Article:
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Pulsed Electromagnetic Field and Exercises in Patients With Shoulder Impingement Syndrome: A Randomized, Double-Blind, Placebo-Controlled Clinical Trial

Published:October 17, 2013DOI:https://doi.org/10.1016/j.apmr.2013.09.022

      Abstract

      Objective

      To evaluate the effects of pulsed electromagnetic field (PEMF) and exercises in reducing pain and improving function and muscle strength in patients with shoulder impingement syndrome (SIS).

      Design

      Double-blind, randomized controlled trial with a 3-month posttreatment follow-up.

      Setting

      Outpatient rehabilitation of a public hospital.

      Participants

      Patients (N=56) between 40 and 60 years of age, with a diagnosis of SIS, were randomly assigned to receive active PEMF (n=26; mean age, 50.1y) or placebo PEMF (n=30; mean age, 50.8y).

      Interventions

      After 3 weeks of active or placebo PEMF, both groups performed the same program of exercises that focused on shoulder strengthening.

      Main Outcome Measures

      A visual analog scale, the University of California/Los Angeles shoulder rating scale, the Constant-Murley shoulder score, and handheld dynamometry for muscle strength were used as outcome measures at baseline (pretreatment), at 3 weeks (after active or placebo PEMF), at 9 weeks (postexercise), and at 3 months posttreatment.

      Results

      Patients in the active PEMF group had a higher level of function and less pain at all follow-up time frames compared with baseline (P<.05). However, the placebo PEMF group had increased function and reduced pain only at the 9-week and 3-month follow-ups (P<.05)—that is, after performing the associated exercises. For the shoulder dynamometry, the active PEMF group had increased strength for lateral rotation at 9 weeks (P<.05), and increased strength for medial rotation at 9 weeks and 3 months (both P<.05) when compared with baseline. There was no significant difference for shoulder strength in the placebo PEMF group (P>.05), as well as no significant differences (P>.05) for all outcome measures.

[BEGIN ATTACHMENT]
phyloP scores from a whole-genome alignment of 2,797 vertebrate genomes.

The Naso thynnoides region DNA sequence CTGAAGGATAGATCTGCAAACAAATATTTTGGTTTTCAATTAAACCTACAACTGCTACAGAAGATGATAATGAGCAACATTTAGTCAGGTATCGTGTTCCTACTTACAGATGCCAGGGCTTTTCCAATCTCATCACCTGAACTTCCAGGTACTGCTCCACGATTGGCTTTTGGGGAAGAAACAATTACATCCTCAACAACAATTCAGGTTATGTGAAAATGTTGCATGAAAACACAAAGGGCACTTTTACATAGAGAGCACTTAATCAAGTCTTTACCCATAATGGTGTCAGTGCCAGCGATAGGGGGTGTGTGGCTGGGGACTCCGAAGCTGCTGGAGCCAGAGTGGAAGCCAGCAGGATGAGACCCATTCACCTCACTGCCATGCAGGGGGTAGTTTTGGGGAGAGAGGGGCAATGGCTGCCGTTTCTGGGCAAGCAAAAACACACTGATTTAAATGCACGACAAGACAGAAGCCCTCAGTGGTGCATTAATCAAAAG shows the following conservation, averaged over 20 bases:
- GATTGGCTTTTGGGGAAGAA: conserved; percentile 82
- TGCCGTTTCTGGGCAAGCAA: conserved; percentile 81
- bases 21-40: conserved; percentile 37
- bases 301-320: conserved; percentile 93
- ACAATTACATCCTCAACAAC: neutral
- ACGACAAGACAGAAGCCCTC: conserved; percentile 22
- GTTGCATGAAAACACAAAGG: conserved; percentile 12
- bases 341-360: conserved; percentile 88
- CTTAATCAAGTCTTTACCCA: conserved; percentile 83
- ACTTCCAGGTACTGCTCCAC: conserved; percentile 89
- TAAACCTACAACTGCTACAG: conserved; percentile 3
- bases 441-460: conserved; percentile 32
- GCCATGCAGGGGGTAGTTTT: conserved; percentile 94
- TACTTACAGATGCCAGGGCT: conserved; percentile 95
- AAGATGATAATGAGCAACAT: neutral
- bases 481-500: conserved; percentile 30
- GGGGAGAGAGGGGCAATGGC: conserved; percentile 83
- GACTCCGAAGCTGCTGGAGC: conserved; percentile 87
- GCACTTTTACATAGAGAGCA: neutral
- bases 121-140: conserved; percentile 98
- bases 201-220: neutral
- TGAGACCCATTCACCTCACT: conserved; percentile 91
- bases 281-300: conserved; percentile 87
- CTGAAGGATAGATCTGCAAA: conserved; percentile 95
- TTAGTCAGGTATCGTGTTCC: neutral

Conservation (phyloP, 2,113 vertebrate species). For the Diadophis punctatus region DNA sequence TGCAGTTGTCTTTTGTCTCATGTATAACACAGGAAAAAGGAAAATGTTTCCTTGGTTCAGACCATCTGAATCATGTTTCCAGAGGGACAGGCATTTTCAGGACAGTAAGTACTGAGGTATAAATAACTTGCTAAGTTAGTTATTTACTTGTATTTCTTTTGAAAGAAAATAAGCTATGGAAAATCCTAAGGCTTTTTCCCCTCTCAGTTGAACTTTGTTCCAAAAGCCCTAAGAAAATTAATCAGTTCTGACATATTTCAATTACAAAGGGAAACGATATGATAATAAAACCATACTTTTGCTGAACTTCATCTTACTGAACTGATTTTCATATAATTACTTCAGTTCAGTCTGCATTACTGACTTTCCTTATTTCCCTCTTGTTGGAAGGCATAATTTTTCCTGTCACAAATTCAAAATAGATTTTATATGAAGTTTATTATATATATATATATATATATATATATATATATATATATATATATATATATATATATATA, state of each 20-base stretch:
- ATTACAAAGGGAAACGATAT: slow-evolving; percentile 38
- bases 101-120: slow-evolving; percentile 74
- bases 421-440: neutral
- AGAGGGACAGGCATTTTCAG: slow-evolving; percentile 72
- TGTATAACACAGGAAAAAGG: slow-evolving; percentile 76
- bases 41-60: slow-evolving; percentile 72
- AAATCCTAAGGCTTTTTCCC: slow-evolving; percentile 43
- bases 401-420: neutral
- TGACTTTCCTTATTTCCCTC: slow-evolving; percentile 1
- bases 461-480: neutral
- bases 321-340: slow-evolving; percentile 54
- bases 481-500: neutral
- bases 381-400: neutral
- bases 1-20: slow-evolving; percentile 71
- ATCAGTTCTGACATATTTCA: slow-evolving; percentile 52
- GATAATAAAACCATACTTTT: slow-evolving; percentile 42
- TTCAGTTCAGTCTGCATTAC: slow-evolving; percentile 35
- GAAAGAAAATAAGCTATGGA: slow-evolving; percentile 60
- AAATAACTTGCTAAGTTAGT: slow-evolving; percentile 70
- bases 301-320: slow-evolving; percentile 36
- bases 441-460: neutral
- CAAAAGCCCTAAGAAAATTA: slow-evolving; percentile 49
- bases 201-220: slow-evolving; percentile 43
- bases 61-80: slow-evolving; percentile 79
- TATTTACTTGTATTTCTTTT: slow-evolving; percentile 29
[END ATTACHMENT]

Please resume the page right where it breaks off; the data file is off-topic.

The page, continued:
Conclusions

      The combination of PEMF and shoulder exercises is effective in improving function and muscle strength and decreasing pain in patients with SIS. However, these results should be carefully interpreted because of the lack of differences between groups.

      Keywords

      List of abbreviations:

      ICC (intraclass correlation coefficient), MCID (minimal clinically important difference), PEMF (pulsed electromagnetic field), SIS (shoulder impingement syndrome), VAS (visual analog scale), UCLA (University of California/Los Angeles)
      Shoulder impingement syndrome (SIS) is considered one of the main causes of pain in the upper extremity and can lead to a decrease in the function of this joint and a reduction in quality of life. It affects about 20% of the population, and its prevalence increases over the course of aging.
      • Cools A.M.
      • Cambier D.
      • Witvrouw E.E.
      Screening the athlete's shoulder for impingement symptoms: a clinical reasoning algorithm for early detection of shoulder pathology.
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      Shoulder impingement syndrome: correlations between clinical tests and ultrasonographic findings.
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      Subacromial space width changes during abduction and rotation: a 3-D MR imaging study.
      • Neer C.S.
      Anterior acromioplasty for the chronic impingement syndrome in the shoulder: a preliminary report.
      Since the main complaints of patients with SIS are joint pain, stiffness, and functional deficit, nonsurgical treatments have focused on symptom relief and improved function.
      • Roy J.S.
      • Moffet H.